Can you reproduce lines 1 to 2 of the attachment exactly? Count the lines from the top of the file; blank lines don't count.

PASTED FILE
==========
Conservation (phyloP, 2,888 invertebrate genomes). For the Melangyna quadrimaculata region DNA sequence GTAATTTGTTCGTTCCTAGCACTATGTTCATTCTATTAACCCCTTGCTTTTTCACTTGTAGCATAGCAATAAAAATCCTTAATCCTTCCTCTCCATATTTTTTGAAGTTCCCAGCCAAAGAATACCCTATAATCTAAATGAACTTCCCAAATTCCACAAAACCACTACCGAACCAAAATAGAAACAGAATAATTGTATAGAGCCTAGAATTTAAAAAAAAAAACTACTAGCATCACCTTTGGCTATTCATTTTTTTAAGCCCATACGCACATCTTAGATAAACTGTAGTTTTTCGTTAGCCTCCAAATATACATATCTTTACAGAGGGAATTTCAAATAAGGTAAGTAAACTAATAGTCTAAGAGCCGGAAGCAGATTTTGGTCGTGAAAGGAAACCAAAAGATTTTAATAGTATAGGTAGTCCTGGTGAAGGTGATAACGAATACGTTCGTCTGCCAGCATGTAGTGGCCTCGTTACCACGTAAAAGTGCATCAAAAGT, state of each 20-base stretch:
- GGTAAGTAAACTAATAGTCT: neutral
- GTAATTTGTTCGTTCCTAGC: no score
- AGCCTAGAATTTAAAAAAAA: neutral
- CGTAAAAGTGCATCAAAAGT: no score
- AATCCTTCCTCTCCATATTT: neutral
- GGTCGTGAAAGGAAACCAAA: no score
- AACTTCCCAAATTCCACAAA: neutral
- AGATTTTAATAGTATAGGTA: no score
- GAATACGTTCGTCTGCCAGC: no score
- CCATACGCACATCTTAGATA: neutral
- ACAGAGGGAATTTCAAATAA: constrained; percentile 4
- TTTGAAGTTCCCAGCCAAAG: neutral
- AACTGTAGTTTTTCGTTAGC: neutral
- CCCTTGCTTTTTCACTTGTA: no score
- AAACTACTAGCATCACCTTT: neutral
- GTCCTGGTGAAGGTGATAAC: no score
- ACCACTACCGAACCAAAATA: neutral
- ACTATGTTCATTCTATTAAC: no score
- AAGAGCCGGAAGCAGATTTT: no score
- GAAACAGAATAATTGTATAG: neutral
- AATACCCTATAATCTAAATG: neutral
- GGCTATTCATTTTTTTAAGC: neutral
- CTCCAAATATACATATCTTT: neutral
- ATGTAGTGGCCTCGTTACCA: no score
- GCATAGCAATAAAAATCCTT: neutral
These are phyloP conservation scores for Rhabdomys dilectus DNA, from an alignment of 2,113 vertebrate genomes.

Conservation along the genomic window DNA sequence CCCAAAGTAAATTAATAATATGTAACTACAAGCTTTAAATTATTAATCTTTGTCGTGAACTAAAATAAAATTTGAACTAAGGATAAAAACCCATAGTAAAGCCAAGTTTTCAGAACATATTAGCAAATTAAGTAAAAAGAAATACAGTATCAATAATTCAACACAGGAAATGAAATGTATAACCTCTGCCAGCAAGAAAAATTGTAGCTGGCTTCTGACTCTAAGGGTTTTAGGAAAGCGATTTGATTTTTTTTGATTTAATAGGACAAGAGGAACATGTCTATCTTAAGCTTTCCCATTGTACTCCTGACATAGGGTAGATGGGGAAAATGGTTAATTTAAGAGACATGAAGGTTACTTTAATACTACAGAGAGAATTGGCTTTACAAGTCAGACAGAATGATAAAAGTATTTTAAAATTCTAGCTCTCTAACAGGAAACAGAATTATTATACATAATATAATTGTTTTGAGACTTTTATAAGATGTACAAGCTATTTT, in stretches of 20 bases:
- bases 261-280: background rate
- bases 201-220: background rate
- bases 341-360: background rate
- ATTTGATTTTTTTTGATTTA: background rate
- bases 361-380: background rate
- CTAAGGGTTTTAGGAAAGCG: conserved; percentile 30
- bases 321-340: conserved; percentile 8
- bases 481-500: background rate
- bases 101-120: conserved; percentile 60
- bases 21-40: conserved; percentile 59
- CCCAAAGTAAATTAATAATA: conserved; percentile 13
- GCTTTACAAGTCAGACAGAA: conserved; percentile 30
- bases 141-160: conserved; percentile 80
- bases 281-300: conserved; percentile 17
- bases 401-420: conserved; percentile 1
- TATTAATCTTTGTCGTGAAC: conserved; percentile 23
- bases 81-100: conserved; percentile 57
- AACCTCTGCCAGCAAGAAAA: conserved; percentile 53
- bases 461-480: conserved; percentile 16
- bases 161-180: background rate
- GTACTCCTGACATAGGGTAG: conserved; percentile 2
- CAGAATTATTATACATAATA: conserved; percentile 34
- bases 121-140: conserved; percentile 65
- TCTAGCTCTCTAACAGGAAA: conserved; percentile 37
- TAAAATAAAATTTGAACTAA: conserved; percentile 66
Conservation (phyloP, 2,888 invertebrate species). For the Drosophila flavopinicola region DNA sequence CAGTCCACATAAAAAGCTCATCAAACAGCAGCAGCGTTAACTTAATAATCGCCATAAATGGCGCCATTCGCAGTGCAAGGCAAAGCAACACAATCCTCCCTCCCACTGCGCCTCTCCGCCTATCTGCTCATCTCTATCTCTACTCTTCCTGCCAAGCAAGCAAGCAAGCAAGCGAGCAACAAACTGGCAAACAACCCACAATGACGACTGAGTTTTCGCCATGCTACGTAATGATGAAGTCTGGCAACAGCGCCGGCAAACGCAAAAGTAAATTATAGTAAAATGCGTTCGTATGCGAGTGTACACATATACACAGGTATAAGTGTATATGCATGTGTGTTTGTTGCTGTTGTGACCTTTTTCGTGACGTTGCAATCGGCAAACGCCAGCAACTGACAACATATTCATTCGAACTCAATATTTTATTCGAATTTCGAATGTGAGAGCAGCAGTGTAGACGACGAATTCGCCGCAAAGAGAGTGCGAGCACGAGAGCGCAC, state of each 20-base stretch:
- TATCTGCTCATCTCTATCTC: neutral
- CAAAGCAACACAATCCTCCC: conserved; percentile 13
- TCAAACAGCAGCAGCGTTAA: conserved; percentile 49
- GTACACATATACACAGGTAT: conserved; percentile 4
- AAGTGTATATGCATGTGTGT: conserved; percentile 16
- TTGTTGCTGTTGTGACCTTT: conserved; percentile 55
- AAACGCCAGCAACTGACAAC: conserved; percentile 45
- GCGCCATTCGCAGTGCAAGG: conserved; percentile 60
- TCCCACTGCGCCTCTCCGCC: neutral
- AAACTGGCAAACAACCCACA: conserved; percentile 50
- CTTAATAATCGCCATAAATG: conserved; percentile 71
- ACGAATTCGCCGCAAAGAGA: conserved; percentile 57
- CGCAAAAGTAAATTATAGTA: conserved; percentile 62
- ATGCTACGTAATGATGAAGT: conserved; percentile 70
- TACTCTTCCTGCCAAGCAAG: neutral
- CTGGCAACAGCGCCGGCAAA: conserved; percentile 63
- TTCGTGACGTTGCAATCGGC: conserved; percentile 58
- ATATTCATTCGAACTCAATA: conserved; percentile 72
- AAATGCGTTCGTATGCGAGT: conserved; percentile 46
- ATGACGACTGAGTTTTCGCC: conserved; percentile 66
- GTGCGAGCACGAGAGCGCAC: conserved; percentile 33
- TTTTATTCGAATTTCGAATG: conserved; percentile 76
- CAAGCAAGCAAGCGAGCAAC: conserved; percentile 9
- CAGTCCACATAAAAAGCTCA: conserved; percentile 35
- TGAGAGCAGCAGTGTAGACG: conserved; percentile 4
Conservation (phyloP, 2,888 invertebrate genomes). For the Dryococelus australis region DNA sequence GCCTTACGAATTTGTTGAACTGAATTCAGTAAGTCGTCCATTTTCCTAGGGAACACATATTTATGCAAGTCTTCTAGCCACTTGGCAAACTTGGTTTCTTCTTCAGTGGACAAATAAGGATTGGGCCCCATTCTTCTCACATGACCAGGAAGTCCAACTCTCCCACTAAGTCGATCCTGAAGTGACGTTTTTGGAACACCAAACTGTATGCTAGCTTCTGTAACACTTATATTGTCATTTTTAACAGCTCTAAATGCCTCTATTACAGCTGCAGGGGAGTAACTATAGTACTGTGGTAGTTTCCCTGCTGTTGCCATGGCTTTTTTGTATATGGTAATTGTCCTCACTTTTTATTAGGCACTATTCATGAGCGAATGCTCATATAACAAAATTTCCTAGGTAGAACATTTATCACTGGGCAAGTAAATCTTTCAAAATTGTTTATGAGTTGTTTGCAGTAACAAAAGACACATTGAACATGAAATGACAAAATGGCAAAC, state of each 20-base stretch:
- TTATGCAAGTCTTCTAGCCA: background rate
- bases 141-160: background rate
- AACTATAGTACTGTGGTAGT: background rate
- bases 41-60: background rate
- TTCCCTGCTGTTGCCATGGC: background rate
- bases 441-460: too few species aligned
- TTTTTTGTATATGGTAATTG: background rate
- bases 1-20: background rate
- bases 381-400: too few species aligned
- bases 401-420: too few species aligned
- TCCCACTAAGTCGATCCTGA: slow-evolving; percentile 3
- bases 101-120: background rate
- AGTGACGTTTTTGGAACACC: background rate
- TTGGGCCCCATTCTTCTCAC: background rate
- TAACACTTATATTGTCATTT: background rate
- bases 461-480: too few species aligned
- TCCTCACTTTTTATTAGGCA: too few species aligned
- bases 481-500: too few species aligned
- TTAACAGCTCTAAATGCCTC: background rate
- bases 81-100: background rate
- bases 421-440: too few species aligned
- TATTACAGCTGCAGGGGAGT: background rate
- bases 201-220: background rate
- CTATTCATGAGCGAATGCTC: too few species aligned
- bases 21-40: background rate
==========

Conservation (phyloP, 2,888 invertebrate genomes). For the Melangyna quadrimaculata region DNA sequence GTAATTTGTTCGTTCCTAGCACTATGTTCATTCTATTAACCCCTTGCTTTTTCACTTGTAGCATAGCAATAAAAATCCTTAATCCTTCCTCTCCATATTTTTTGAAGTTCCCAGCCAAAGAATACCCTATAATCTAAATGAACTTCCCAAATTCCACAAAACCACTACCGAACCAAAATAGAAACAGAATAATTGTATAGAGCCTAGAATTTAAAAAAAAAAACTACTAGCATCACCTTTGGCTATTCATTTTTTTAAGCCCATACGCACATCTTAGATAAACTGTAGTTTTTCGTTAGCCTCCAAATATACATATCTTTACAGAGGGAATTTCAAATAAGGTAAGTAAACTAATAGTCTAAGAGCCGGAAGCAGATTTTGGTCGTGAAAGGAAACCAAAAGATTTTAATAGTATAGGTAGTCCTGGTGAAGGTGATAACGAATACGTTCGTCTGCCAGCATGTAGTGGCCTCGTTACCACGTAAAAGTGCATCAAAAGT, state of each 20-base stretch:
- GGTAAGTAAACTAATAGTCT: neutral